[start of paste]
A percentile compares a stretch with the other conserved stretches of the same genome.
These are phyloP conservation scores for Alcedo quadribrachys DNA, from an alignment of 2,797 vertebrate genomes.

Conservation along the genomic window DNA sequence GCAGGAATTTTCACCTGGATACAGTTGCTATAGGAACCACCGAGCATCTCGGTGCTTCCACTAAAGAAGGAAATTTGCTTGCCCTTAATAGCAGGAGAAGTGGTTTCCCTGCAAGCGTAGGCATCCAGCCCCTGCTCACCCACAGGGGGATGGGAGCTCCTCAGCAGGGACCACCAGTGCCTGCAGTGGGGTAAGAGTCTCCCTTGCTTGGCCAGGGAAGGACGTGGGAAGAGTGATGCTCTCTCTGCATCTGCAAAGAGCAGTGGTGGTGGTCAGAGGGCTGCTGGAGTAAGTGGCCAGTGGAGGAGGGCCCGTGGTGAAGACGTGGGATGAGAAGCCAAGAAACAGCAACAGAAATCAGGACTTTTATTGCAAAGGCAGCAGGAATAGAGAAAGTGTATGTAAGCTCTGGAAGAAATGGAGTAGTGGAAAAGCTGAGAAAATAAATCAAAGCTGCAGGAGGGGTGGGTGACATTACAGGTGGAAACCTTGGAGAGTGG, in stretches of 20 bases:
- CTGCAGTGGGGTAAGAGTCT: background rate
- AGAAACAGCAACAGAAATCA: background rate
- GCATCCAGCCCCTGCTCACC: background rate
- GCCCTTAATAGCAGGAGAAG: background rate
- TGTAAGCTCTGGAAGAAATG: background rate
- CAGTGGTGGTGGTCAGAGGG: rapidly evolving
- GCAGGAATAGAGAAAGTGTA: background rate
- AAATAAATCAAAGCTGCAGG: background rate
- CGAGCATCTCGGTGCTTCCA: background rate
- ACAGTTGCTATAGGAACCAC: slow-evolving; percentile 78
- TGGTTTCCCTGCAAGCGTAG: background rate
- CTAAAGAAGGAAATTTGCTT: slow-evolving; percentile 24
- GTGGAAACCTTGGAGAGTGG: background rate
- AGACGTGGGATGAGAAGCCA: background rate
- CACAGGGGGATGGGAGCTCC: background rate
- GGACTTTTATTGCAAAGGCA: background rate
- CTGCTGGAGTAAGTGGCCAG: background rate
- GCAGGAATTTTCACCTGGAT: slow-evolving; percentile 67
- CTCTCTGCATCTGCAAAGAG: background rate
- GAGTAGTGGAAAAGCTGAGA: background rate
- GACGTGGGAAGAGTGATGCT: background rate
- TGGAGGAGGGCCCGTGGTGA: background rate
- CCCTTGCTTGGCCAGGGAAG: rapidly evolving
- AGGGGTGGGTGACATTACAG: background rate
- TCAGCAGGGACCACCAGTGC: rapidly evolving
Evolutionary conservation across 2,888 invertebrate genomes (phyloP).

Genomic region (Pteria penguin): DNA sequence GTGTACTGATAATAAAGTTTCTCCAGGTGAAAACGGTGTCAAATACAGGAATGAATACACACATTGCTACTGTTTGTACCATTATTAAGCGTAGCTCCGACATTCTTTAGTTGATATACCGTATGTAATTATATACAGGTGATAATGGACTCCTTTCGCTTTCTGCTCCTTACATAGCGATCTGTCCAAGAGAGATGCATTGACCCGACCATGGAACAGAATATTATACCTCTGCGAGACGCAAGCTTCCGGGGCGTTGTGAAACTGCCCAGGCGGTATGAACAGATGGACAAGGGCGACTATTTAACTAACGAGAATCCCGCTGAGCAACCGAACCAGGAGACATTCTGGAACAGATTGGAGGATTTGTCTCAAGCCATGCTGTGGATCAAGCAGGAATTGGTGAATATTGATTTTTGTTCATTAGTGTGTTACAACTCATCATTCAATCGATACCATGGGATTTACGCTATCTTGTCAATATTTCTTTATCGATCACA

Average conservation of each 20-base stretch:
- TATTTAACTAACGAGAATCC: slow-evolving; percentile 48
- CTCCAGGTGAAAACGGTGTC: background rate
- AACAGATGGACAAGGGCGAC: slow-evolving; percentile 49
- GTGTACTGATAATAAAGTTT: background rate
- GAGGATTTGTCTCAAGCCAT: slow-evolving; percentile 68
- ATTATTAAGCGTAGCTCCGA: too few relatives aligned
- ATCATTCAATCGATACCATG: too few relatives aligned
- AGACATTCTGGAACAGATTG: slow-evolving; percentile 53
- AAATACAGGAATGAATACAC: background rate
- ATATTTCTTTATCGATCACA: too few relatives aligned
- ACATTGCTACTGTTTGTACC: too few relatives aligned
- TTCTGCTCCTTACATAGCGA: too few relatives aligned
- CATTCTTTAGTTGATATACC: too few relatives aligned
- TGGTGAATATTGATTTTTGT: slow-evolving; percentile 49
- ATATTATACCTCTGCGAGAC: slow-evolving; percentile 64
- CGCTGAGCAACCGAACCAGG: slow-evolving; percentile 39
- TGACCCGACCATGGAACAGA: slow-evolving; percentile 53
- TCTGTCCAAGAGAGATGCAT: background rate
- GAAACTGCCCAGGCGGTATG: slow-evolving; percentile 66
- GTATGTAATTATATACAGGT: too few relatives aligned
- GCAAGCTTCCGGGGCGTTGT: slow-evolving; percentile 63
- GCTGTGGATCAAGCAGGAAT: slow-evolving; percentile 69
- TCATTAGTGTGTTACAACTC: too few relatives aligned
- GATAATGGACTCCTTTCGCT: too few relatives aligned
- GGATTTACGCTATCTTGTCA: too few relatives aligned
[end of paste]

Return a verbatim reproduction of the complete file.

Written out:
A percentile compares a stretch with the other conserved stretches of the same genome.
These are phyloP conservation scores for Alcedo quadribrachys DNA, from an alignment of 2,797 vertebrate genomes.

Conservation along the genomic window DNA sequence GCAGGAATTTTCACCTGGATACAGTTGCTATAGGAACCACCGAGCATCTCGGTGCTTCCACTAAAGAAGGAAATTTGCTTGCCCTTAATAGCAGGAGAAGTGGTTTCCCTGCAAGCGTAGGCATCCAGCCCCTGCTCACCCACAGGGGGATGGGAGCTCCTCAGCAGGGACCACCAGTGCCTGCAGTGGGGTAAGAGTCTCCCTTGCTTGGCCAGGGAAGGACGTGGGAAGAGTGATGCTCTCTCTGCATCTGCAAAGAGCAGTGGTGGTGGTCAGAGGGCTGCTGGAGTAAGTGGCCAGTGGAGGAGGGCCCGTGGTGAAGACGTGGGATGAGAAGCCAAGAAACAGCAACAGAAATCAGGACTTTTATTGCAAAGGCAGCAGGAATAGAGAAAGTGTATGTAAGCTCTGGAAGAAATGGAGTAGTGGAAAAGCTGAGAAAATAAATCAAAGCTGCAGGAGGGGTGGGTGACATTACAGGTGGAAACCTTGGAGAGTGG, in stretches of 20 bases:
- CTGCAGTGGGGTAAGAGTCT: background rate
- AGAAACAGCAACAGAAATCA: background rate
- GCATCCAGCCCCTGCTCACC: background rate
- GCCCTTAATAGCAGGAGAAG: background rate
- TGTAAGCTCTGGAAGAAATG: background rate
- CAGTGGTGGTGGTCAGAGGG: rapidly evolving
- GCAGGAATAGAGAAAGTGTA: background rate
- AAATAAATCAAAGCTGCAGG: background rate
- CGAGCATCTCGGTGCTTCCA: background rate
- ACAGTTGCTATAGGAACCAC: slow-evolving; percentile 78
- TGGTTTCCCTGCAAGCGTAG: background rate
- CTAAAGAAGGAAATTTGCTT: slow-evolving; percentile 24
- GTGGAAACCTTGGAGAGTGG: background rate
- AGACGTGGGATGAGAAGCCA: background rate
- CACAGGGGGATGGGAGCTCC: background rate
- GGACTTTTATTGCAAAGGCA: background rate
- CTGCTGGAGTAAGTGGCCAG: background rate
- GCAGGAATTTTCACCTGGAT: slow-evolving; percentile 67
- CTCTCTGCATCTGCAAAGAG: background rate
- GAGTAGTGGAAAAGCTGAGA: background rate
- GACGTGGGAAGAGTGATGCT: background rate
- TGGAGGAGGGCCCGTGGTGA: background rate
- CCCTTGCTTGGCCAGGGAAG: rapidly evolving
- AGGGGTGGGTGACATTACAG: background rate
- TCAGCAGGGACCACCAGTGC: rapidly evolving
Evolutionary conservation across 2,888 invertebrate genomes (phyloP).

Genomic region (Pteria penguin): DNA sequence GTGTACTGATAATAAAGTTTCTCCAGGTGAAAACGGTGTCAAATACAGGAATGAATACACACATTGCTACTGTTTGTACCATTATTAAGCGTAGCTCCGACATTCTTTAGTTGATATACCGTATGTAATTATATACAGGTGATAATGGACTCCTTTCGCTTTCTGCTCCTTACATAGCGATCTGTCCAAGAGAGATGCATTGACCCGACCATGGAACAGAATATTATACCTCTGCGAGACGCAAGCTTCCGGGGCGTTGTGAAACTGCCCAGGCGGTATGAACAGATGGACAAGGGCGACTATTTAACTAACGAGAATCCCGCTGAGCAACCGAACCAGGAGACATTCTGGAACAGATTGGAGGATTTGTCTCAAGCCATGCTGTGGATCAAGCAGGAATTGGTGAATATTGATTTTTGTTCATTAGTGTGTTACAACTCATCATTCAATCGATACCATGGGATTTACGCTATCTTGTCAATATTTCTTTATCGATCACA

Average conservation of each 20-base stretch:
- TATTTAACTAACGAGAATCC: slow-evolving; percentile 48
- CTCCAGGTGAAAACGGTGTC: background rate
- AACAGATGGACAAGGGCGAC: slow-evolving; percentile 49
- GTGTACTGATAATAAAGTTT: background rate
- GAGGATTTGTCTCAAGCCAT: slow-evolving; percentile 68
- ATTATTAAGCGTAGCTCCGA: too few relatives aligned
- ATCATTCAATCGATACCATG: too few relatives aligned
- AGACATTCTGGAACAGATTG: slow-evolving; percentile 53
- AAATACAGGAATGAATACAC: background rate
- ATATTTCTTTATCGATCACA: too few relatives aligned
- ACATTGCTACTGTTTGTACC: too few relatives aligned
- TTCTGCTCCTTACATAGCGA: too few relatives aligned
- CATTCTTTAGTTGATATACC: too few relatives aligned
- TGGTGAATATTGATTTTTGT: slow-evolving; percentile 49
- ATATTATACCTCTGCGAGAC: slow-evolving; percentile 64
- CGCTGAGCAACCGAACCAGG: slow-evolving; percentile 39
- TGACCCGACCATGGAACAGA: slow-evolving; percentile 53
- TCTGTCCAAGAGAGATGCAT: background rate
- GAAACTGCCCAGGCGGTATG: slow-evolving; percentile 66
- GTATGTAATTATATACAGGT: too few relatives aligned
- GCAAGCTTCCGGGGCGTTGT: slow-evolving; percentile 63
- GCTGTGGATCAAGCAGGAAT: slow-evolving; percentile 69
- TCATTAGTGTGTTACAACTC: too few relatives aligned
- GATAATGGACTCCTTTCGCT: too few relatives aligned
- GGATTTACGCTATCTTGTCA: too few relatives aligned